2. 4 out of 5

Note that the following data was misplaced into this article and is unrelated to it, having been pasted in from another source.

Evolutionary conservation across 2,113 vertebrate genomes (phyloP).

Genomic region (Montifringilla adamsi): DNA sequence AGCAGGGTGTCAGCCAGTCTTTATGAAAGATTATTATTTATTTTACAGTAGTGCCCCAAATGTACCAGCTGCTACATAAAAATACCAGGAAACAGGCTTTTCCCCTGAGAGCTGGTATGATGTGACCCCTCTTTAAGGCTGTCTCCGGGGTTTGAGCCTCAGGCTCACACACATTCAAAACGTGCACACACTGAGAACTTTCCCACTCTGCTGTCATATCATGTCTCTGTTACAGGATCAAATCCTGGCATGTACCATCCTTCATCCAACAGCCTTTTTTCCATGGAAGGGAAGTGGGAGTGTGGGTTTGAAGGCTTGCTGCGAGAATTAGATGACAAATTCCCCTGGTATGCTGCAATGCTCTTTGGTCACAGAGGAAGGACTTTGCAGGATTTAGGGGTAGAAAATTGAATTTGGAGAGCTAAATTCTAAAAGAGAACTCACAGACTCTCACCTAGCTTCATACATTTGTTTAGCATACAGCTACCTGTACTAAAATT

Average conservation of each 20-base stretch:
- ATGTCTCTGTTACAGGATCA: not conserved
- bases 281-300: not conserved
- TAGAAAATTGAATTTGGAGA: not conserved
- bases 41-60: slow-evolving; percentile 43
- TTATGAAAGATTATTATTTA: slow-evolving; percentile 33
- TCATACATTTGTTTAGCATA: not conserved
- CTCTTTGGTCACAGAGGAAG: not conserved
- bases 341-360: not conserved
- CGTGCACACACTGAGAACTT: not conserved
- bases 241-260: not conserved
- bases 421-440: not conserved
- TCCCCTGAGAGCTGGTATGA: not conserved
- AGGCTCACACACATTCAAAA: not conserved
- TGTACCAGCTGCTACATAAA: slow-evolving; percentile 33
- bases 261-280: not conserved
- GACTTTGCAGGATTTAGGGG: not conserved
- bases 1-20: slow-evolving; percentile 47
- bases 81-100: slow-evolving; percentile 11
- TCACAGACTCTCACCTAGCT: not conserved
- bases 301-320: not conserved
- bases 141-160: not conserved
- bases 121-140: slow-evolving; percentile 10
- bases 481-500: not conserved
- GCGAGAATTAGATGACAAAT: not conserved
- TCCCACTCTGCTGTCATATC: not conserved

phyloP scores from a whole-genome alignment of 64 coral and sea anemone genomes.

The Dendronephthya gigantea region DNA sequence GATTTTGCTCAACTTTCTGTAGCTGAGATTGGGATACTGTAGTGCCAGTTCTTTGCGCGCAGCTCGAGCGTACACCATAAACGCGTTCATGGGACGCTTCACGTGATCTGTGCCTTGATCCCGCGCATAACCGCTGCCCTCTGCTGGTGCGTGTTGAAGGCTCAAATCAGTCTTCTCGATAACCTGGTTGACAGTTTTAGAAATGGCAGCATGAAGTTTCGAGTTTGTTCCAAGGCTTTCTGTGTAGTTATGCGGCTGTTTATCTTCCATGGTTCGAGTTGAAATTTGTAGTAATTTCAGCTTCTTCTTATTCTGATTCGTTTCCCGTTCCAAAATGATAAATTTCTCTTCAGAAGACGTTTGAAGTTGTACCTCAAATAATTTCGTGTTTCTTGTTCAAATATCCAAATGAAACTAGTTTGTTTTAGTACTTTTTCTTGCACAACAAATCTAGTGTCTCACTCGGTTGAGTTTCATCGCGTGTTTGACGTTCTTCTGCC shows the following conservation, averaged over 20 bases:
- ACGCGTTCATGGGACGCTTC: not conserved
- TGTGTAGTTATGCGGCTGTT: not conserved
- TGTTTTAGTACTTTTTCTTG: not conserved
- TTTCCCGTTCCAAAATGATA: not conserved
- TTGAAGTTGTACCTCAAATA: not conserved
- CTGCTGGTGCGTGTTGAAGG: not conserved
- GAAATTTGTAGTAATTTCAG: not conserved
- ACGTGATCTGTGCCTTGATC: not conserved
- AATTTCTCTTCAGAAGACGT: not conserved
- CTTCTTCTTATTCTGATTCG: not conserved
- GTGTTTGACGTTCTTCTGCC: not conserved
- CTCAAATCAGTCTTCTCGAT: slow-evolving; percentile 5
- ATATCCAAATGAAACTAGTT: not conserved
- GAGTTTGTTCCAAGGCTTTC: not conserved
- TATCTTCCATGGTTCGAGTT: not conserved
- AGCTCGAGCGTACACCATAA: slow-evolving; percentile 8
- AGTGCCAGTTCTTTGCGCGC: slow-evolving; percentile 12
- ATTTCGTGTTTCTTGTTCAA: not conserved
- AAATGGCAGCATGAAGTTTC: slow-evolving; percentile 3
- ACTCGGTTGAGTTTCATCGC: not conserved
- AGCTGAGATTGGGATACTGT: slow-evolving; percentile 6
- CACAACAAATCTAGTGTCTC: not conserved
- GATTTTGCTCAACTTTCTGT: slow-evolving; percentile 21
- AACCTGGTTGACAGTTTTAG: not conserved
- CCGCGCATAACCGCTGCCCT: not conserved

David Wineberg